by Don  

Y'know, you just never stop learning when you study a foreign language, and last month for the first time I encountered the word псина. The primary meaning of the word is dog meat:

В 1984-ом году в Корее запретили продажу псины. The sale of dog meat was prohibited in Korea in 1984.
В Вьетнаме суп варят из псины. In Vietnam they make soup out of dog meat.

The word is also commonly used to just mean dog as well. If you search for псина on youtube.com, you will find all sorts of videos of people and their dogs doing all sorts of odd tricks, like singing to Gwen Stefani tunes.

Псина also means the smell of a dog or of dog fur:

Почему здесь пахнет псиной? Why does it smell like dog fur in here?
Фу, здесь воняет псиной! Ugh, it reeks like a nasty ol' dog here.
Знаешь, я недавно нашёл прекрасные духи, которые пахнут мокрой псиной. Они меня спасли. Раньше девушки ко мне постоянно приставали, а теперь я могу появляться в общественных местах совершенно спокойно. You know, I recently found a marvelous cologne that smells like a wet dog. It has saved me. Women used to hound me constantly, but now I can appear in public in complete peace.

It seems like all words connected with dogs can be used as general terms of abuse, and псина is no exception, and it can be used of either men or women. If used of a man, it can have masculine gender, and if used of a woman, it has feminine gender:

Маша, псина ты некультурная, ты опять обидела клиента! Удивлюсь, если тебя не рассчитают. Mary, you rude idiot, you've offended a client again. I'll be surprised if they don't fire you.
Боря, псина ты идиотский, я сказала, чтобы ты купил два кило сахара и пачку соли, а не два кило соли и пачку сахара! Boris, you complete idiot, I told you to buy four pounds of sugar and a packet of salt, not four pounds of salt and a packet of sugar.

Note: see discussion of the last sample sentence in the comments section.


Comment from: Natalie [Visitor]

Если позволите, небольшая поправка:
в России крайне редко говорят “Суп из псины".
Чаще говорят “Суп из сабочатины".

03/04/10 @ 11:37
Comment from: Tanya [Member]

From a native Russian speaker: it is PERFECTLY fine to say as was b4: “Боря, псина ты идиотский"… some natives love — медoм не корми, — go rounds and rounds arguing abt minuscule details, which in the end can be reputed still by other educated native speakers as possible variations… in the case of antecedent of “псина” it is absolutely possible to say it this way in the colloquial manner (btw, this word is never used in the upper-echelon register of the language, which is always delivered more carefully by comparison with the colloquial one)… it is similar to the case of “надеть” и “одеть": what is not grammatically possible is said anyway, with the agrammatical form taking precedence over grammatical one…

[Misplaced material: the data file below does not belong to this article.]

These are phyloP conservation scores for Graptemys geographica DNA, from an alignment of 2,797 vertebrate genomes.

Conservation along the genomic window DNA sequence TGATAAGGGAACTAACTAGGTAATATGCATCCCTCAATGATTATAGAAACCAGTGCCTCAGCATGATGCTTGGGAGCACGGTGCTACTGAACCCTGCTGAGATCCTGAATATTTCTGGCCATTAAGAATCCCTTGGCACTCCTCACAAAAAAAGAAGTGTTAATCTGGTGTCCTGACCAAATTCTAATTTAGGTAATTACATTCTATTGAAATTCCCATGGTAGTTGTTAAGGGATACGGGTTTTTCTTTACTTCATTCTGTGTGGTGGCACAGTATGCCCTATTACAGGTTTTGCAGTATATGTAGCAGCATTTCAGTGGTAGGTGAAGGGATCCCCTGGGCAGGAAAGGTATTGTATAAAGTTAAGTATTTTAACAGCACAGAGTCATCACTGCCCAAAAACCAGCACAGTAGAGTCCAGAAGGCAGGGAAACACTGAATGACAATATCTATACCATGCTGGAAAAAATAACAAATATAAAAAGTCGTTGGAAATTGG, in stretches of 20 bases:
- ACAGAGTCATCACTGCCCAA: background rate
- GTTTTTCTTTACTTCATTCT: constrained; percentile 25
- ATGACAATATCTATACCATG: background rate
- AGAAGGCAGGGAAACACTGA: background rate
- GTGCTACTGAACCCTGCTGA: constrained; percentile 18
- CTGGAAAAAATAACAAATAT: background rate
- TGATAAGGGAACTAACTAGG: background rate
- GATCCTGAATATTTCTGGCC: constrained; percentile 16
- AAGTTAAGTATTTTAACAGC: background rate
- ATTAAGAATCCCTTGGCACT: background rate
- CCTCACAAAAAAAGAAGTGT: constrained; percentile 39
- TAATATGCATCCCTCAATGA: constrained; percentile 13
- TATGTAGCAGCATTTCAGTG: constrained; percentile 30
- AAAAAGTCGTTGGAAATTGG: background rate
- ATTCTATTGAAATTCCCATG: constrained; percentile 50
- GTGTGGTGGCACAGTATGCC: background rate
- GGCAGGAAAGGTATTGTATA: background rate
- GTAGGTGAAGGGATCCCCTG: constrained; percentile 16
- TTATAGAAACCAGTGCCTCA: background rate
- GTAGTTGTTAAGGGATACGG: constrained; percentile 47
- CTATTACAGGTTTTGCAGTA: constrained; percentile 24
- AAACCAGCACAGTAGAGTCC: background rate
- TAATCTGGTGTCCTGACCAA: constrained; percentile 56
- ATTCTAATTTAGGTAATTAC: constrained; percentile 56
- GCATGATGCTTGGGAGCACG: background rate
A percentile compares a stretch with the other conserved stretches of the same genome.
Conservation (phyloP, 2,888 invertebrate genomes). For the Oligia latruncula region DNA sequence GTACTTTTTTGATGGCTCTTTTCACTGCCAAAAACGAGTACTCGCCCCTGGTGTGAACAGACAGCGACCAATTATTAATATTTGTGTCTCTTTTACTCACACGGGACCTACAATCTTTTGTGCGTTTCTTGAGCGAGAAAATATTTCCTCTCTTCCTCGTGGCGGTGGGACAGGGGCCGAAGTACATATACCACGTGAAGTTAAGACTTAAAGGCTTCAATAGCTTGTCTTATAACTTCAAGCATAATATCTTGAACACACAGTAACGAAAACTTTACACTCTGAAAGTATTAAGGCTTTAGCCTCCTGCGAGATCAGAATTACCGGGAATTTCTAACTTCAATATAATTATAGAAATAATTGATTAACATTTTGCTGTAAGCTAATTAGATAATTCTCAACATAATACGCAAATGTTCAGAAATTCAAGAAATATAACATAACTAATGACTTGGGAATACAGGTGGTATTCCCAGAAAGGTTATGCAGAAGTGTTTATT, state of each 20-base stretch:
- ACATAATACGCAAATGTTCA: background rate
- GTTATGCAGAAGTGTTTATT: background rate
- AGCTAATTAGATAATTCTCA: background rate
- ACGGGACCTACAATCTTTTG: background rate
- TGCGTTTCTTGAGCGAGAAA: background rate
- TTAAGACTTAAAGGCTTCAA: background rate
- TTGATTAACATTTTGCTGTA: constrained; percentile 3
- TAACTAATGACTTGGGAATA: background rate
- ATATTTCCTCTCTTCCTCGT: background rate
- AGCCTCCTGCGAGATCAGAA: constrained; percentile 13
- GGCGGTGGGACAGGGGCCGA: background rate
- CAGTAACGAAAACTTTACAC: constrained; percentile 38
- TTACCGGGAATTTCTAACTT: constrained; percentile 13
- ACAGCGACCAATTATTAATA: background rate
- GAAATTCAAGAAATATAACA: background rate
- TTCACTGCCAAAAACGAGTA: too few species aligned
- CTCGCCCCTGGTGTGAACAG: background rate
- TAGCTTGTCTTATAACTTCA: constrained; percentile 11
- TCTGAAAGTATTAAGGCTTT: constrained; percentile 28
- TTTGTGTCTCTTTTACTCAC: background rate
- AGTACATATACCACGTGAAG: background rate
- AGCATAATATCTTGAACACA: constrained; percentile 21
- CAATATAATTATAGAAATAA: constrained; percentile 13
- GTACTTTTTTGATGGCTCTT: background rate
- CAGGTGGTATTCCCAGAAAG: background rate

So, as a native speaker, I state this to say “псина ты идиотский", — even though might not be canonically perfect, very likely and possible, and I’ll even say it sometime out loud in the conversation, and if someone’ll go into linguistic discussion abt it, so be it!

04/05/09 @ 20:27
Comment from: Maryaska [Visitor]

Hi! Actually I got to this site by searching “places to windsurf", but anyway :)

In the last sentence there should be “Боря, псина ты идиотская” instead of “Боря, псина ты идиотский", since “идиотская” is a description of “псина", but not Boris.

Don responds: псина (when used as a general term of abuse) is a word that has been shifting in Russian for some time. Previously it was what we call a “common gender noun,” one which takes masculine adjectives when referring to a man, and feminine adjectives when referring to a woman. That use of псина is documented in references like gramota.ru:

ПСИНА² м. и ж. разг.-сниж.

1. Пёс, собака (обычно большие).
2. перен. Тот, кто вызывает негодование, заслуживает презрение своим поведением, поступками. // Употр. как бранное слово (обычно по отношению к мужчине).

There are some native speakers of Russian for whom «псина ты идиотский» sounds fine when dissing a man. Native speakers under, say, forty years of age pretty well all prefer the feminine form even when dissing a man.

04/04/09 @ 03:13

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